Luxfer clarifies difference between bowed and bulged aluminum cylinders
Luxfer Gas Cylinders has received an increasing number of inquiries about the difference between “bowed” and “bulged” aluminum cylinders. The pictures and information below are intended to clarify this important difference.
A bow is a slight curve in the sidewall of an aluminum cylinder (see image above). A fairly common cosmetic feature, a bow is not dangerous and does not affect cylinder performance. A bow is an occasional by-product of the manufacturing process, not a manufacturing defect. Bows occur most often in taller cylinders, including scuba cylinders with a capacity of 80 cubic feet or more. A typical bowed cylinder has one convex side curving slightly outward and an opposite concave side (180° degrees away) curving slightly inward. The curves are long and gradual, covering much of the length of the cylinder sidewall. Most bows are barely discernible with the naked eye, but they sometimes become noticeable when you hold a straight edge against the cylinder wall and rotate the cylinder to reveal both the convex and concave sides. More severely bowed cylinders are sometimes called “banana shaped,” and even these cylinders are safe to use. Infrequently a cylinder will have one straight side and one slightly convex (outward curving) side. Such a condition, called an unparallel sidewall or a plano-convexity, is also a type of bow. It does not affect cylinder performance. Inspectors should be careful not to misidentify the harmless, slightly convex side of a bowed cylinder as a bulge, which is completely different and a very rare condition.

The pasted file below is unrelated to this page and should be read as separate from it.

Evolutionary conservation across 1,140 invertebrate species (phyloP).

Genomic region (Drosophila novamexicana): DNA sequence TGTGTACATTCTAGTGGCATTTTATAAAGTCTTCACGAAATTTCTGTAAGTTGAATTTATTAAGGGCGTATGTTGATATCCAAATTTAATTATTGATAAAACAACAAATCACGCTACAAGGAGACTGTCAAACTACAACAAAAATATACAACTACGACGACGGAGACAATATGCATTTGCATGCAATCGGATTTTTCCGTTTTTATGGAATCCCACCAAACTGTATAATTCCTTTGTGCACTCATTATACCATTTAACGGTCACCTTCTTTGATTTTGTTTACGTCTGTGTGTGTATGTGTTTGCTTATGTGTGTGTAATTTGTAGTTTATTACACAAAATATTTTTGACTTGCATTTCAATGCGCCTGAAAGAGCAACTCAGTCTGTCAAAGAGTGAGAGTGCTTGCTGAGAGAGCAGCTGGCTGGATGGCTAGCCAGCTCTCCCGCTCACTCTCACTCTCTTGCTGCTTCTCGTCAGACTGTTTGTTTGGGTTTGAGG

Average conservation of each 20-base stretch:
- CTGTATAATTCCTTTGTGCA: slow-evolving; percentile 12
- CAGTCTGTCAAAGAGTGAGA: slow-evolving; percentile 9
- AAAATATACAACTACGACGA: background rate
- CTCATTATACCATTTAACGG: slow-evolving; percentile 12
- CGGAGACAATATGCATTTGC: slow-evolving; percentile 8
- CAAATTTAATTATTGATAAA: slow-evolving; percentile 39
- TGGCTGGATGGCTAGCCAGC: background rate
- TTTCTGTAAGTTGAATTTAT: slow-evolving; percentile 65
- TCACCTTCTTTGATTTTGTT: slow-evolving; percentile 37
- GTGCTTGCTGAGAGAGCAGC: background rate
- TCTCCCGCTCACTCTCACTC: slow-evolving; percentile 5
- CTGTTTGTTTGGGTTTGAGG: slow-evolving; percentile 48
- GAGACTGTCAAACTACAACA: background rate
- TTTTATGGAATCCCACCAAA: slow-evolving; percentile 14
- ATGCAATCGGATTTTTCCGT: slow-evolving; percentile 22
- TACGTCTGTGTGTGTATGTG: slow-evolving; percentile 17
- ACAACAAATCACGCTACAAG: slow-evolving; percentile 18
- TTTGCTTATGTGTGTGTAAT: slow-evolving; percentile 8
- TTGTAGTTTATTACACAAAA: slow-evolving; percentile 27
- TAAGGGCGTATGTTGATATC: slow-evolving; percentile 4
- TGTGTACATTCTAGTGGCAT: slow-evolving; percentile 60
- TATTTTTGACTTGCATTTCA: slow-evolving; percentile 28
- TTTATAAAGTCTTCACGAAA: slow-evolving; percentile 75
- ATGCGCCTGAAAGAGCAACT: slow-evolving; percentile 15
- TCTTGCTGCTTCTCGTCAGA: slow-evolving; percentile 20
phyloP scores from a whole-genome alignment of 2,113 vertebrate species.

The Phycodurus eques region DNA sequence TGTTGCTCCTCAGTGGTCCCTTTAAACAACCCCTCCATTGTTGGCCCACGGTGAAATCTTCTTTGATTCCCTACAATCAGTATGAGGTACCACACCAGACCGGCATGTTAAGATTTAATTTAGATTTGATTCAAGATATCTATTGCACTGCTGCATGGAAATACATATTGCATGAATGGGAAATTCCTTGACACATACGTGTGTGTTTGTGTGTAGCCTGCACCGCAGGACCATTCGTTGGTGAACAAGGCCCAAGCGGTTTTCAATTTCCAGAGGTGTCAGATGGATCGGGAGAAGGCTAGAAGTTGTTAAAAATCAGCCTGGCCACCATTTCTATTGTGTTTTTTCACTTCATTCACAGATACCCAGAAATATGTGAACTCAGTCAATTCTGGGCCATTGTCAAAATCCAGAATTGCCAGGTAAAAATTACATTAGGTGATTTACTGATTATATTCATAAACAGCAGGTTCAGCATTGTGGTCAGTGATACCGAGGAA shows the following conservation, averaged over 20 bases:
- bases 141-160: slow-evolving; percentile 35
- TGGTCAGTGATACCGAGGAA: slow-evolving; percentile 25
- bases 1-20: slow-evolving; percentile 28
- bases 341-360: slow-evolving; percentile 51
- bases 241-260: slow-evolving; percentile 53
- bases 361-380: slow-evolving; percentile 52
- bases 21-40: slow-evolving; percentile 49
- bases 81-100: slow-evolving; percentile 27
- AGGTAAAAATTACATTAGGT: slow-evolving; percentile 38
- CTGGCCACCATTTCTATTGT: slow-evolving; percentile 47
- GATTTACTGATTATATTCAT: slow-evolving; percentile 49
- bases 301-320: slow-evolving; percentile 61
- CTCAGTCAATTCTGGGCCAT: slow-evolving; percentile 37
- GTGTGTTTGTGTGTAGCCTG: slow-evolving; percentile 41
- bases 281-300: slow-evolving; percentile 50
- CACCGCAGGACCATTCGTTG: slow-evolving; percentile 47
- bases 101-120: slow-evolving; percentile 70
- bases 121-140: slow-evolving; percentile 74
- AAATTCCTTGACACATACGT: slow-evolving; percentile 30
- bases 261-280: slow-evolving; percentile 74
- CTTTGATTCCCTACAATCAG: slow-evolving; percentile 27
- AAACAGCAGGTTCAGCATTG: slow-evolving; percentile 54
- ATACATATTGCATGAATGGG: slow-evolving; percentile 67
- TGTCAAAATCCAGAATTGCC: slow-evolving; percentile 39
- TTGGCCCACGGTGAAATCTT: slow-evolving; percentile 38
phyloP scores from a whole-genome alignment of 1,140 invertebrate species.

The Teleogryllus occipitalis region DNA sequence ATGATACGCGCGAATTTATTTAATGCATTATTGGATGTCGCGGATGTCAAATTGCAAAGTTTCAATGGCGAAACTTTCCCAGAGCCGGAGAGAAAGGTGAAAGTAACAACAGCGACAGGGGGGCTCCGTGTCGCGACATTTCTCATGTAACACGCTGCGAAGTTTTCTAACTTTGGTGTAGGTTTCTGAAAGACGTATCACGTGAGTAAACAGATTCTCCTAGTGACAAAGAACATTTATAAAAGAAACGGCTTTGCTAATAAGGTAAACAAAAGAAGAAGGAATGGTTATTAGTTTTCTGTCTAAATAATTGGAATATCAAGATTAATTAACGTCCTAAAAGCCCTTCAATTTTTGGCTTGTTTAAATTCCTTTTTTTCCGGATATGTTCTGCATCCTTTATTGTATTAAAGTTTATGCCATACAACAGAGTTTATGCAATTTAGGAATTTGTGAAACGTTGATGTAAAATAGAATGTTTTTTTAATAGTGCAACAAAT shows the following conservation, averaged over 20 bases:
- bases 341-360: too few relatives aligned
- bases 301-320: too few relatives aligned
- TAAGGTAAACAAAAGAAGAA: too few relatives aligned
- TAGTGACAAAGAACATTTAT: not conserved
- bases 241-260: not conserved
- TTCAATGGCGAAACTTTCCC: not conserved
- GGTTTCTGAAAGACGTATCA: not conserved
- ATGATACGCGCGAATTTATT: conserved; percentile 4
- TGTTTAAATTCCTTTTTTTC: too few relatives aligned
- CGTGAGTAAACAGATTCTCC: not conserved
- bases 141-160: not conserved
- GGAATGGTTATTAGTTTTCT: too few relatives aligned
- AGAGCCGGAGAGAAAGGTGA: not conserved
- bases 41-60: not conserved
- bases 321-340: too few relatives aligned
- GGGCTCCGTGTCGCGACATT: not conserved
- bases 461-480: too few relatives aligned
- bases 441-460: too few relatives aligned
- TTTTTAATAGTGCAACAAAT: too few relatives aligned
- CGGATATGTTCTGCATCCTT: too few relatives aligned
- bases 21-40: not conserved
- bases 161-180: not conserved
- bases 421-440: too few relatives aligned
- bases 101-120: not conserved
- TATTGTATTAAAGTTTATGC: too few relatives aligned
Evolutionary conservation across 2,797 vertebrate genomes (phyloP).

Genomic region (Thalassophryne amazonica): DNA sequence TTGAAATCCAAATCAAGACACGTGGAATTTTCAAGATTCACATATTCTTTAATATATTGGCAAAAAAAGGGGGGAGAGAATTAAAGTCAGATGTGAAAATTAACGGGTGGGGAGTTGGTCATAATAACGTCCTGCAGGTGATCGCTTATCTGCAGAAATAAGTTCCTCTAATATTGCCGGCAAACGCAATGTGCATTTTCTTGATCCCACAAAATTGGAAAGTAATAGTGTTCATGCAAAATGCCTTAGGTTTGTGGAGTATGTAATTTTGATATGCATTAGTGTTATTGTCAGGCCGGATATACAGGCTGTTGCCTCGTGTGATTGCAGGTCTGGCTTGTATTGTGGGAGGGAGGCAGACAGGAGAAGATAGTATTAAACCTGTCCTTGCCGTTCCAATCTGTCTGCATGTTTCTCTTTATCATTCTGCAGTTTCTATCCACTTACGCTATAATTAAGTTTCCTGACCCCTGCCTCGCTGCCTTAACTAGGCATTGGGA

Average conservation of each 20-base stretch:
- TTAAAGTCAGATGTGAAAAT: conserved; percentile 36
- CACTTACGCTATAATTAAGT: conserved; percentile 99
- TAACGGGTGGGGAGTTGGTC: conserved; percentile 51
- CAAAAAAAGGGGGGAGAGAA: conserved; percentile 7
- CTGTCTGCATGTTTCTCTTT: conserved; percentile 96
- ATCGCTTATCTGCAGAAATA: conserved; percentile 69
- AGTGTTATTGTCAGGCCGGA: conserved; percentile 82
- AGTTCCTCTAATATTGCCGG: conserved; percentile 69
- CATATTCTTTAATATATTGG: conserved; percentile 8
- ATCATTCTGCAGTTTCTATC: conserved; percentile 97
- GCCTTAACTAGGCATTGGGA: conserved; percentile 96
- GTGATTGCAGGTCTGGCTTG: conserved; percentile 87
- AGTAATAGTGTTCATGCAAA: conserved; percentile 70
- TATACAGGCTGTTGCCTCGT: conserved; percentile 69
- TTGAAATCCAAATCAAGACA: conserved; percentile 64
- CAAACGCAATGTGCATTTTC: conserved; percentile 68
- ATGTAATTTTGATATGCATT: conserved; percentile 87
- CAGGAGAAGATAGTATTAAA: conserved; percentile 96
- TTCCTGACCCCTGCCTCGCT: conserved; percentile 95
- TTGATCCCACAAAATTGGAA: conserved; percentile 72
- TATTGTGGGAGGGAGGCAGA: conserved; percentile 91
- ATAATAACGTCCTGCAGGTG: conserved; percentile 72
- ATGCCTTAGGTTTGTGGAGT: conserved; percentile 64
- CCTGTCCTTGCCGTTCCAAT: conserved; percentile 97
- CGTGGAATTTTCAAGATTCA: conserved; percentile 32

A bow is often so subtle that the naked eye has difficulty detecting it. (In the picture above, the bow has been exaggerated somewhat to make it clearly visible.) Using a straight edge will usually reveal convexity and concavity. Bear in mind that the convex (outward curving) side is sometimes more pronounced than the concave side. Do not mistake the convexity of a bow for a bulge! (For more information about bulges, see the following section.)
A bulge (pictured above) is an extremely rare, dangerous condition. Bulged cylinders must be immediately condemned and removed from service. Unlike a bow, which is usually slight and sometimes difficult to see, a bulge is generally very pronounced and obvious, even to the naked eye. Bulges occur in cylinders that have been overheated or in cylinders with sidewalls thinned by severe corrosion. There are two basic types of bulges. A long, convex bulge protrudes outward noticeably on one side or around the entire circumference of the cylinder (as in the yellow cylinder shown above on the left); such a bulge occurs when an entire cylinder has been exposed to high heat. A smaller, “goose-egg-shaped” bulge (cylinder at right, above) usually indicates localized overheating, which is the result of “spot annealing.”
If you are uncertain whether a cylinder is bulged, remove it from service and contact Luxfer Customer Service before condemning the cylinder.